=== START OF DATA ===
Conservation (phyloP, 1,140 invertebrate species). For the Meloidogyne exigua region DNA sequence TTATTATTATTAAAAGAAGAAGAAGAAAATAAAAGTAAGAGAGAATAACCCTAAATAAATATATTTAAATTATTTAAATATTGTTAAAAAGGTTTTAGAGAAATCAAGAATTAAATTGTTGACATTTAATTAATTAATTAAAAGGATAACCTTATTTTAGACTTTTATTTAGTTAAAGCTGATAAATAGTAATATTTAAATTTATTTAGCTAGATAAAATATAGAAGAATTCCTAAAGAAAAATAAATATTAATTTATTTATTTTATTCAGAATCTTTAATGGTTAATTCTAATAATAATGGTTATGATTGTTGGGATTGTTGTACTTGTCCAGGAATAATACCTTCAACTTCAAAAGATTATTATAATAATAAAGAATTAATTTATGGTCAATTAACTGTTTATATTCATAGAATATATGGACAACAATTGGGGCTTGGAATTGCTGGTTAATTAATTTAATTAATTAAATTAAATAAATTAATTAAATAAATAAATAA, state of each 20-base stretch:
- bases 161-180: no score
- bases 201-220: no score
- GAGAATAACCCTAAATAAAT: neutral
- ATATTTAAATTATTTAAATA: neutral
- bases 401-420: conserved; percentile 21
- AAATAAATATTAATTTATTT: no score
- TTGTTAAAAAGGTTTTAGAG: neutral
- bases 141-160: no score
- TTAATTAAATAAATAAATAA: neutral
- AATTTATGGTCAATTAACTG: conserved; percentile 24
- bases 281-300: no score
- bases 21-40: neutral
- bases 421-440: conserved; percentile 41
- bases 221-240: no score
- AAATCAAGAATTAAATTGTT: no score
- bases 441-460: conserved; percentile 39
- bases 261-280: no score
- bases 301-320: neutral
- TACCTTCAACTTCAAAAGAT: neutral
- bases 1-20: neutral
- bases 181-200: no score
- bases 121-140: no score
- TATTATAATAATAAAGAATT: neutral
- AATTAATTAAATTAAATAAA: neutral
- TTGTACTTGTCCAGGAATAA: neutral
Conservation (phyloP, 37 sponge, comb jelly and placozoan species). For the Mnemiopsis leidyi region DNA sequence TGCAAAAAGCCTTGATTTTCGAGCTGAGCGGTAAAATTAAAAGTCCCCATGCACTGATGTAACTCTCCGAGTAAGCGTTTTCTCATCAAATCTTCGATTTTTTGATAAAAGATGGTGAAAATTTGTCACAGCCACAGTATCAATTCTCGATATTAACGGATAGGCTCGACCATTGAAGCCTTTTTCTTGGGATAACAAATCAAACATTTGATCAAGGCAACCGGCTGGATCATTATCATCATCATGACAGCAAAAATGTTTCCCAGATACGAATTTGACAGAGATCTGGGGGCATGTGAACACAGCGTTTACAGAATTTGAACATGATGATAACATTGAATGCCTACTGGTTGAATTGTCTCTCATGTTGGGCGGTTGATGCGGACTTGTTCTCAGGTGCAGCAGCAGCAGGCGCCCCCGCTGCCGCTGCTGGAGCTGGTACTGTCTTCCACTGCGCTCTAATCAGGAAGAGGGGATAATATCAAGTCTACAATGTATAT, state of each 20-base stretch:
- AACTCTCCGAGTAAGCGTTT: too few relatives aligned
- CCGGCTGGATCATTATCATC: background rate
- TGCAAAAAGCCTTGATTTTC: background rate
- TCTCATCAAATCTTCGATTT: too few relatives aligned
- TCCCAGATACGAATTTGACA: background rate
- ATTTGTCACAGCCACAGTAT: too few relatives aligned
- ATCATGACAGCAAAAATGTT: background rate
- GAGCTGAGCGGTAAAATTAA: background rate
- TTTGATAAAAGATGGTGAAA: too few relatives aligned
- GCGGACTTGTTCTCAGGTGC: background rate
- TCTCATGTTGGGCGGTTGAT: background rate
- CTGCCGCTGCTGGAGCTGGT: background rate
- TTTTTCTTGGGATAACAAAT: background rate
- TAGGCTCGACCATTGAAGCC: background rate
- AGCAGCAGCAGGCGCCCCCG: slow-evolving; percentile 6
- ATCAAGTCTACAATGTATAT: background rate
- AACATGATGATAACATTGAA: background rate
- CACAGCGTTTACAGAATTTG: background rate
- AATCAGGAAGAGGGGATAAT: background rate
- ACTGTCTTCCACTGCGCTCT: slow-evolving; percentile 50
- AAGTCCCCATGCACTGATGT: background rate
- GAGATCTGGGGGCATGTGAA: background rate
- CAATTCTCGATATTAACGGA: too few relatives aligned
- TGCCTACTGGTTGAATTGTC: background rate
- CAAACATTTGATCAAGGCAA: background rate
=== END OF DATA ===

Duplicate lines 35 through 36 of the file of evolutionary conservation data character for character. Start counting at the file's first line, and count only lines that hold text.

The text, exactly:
- GAGCTGAGCGGTAAAATTAA: background rate
- TTTGATAAAAGATGGTGAAA: too few relatives aligned